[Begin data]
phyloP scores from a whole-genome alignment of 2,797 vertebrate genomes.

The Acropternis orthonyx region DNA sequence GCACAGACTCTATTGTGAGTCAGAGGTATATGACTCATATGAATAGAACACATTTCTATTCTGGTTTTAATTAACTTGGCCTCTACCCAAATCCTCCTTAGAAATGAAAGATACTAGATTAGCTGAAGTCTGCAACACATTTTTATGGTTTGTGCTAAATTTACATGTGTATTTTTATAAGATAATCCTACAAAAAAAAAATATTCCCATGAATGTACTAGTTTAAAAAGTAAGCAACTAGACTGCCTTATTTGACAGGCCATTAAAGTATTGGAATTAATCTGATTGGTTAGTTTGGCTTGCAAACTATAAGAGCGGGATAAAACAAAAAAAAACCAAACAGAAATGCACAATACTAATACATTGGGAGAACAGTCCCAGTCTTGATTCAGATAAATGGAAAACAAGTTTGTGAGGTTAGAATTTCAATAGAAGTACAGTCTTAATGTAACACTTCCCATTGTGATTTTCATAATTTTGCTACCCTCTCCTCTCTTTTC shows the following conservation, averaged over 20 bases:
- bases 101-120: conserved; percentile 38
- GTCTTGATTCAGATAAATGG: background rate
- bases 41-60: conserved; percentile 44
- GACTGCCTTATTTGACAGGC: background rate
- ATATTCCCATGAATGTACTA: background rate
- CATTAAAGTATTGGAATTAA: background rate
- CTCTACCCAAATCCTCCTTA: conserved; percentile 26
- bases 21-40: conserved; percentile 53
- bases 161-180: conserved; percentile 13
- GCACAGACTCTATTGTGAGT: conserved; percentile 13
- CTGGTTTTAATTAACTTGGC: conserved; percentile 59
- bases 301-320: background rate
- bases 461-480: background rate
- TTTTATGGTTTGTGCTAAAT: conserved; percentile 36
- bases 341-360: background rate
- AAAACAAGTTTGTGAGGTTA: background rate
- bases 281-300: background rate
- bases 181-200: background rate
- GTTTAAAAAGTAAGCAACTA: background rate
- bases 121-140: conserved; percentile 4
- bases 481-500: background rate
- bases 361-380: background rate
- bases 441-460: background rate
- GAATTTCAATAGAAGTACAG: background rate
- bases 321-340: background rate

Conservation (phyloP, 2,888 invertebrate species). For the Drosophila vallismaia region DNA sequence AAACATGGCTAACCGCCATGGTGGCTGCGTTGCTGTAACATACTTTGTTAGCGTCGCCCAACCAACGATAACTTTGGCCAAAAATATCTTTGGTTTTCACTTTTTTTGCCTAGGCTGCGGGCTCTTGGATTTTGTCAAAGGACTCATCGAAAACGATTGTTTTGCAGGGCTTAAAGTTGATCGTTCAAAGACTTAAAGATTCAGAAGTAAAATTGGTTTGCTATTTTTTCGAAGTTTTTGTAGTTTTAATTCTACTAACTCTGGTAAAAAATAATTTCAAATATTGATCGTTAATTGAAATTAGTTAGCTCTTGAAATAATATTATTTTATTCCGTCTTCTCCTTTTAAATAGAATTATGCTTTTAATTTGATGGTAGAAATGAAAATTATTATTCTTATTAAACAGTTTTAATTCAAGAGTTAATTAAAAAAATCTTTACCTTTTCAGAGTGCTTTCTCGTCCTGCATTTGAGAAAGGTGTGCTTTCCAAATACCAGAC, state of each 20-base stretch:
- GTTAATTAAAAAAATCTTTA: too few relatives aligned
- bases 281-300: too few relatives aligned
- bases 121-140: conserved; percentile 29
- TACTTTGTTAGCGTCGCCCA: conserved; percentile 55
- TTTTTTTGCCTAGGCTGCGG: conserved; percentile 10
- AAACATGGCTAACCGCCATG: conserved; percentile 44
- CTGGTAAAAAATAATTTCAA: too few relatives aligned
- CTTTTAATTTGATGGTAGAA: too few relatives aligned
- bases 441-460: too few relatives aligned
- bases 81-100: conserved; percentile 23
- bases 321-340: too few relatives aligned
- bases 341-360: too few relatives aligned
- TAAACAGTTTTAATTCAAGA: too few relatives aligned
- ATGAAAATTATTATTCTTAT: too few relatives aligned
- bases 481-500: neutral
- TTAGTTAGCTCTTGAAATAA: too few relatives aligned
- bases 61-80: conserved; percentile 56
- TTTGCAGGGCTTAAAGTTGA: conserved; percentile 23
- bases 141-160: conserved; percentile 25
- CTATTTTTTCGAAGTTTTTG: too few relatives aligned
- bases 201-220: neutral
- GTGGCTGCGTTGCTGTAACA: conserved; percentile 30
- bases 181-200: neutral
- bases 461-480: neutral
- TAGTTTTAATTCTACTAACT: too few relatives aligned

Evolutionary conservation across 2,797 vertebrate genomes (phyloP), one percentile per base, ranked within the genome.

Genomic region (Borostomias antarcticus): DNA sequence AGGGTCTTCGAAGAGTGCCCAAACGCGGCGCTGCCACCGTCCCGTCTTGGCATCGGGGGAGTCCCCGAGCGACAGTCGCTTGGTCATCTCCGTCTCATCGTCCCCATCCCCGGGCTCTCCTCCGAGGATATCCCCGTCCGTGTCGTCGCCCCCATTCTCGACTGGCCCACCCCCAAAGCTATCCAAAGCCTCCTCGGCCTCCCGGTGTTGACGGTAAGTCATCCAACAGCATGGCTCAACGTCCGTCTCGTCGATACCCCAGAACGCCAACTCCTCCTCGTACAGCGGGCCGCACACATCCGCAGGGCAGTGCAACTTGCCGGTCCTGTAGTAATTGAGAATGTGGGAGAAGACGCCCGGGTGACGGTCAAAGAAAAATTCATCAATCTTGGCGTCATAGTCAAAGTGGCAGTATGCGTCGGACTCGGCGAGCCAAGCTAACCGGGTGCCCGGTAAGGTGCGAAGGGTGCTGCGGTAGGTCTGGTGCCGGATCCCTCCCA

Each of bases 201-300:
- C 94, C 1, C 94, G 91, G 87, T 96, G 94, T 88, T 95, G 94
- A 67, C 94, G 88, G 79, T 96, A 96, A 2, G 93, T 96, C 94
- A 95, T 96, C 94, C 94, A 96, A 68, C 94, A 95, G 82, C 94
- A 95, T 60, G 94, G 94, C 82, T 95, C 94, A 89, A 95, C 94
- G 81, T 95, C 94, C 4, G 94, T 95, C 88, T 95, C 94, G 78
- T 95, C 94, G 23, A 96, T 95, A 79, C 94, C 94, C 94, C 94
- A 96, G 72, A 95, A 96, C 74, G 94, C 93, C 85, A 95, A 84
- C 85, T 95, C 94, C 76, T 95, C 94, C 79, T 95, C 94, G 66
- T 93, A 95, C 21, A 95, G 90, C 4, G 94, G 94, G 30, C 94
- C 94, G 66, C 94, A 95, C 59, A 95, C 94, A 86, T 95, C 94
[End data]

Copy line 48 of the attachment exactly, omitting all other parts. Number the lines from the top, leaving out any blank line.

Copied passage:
- CTATTTTTTCGAAGTTTTTG: too few relatives aligned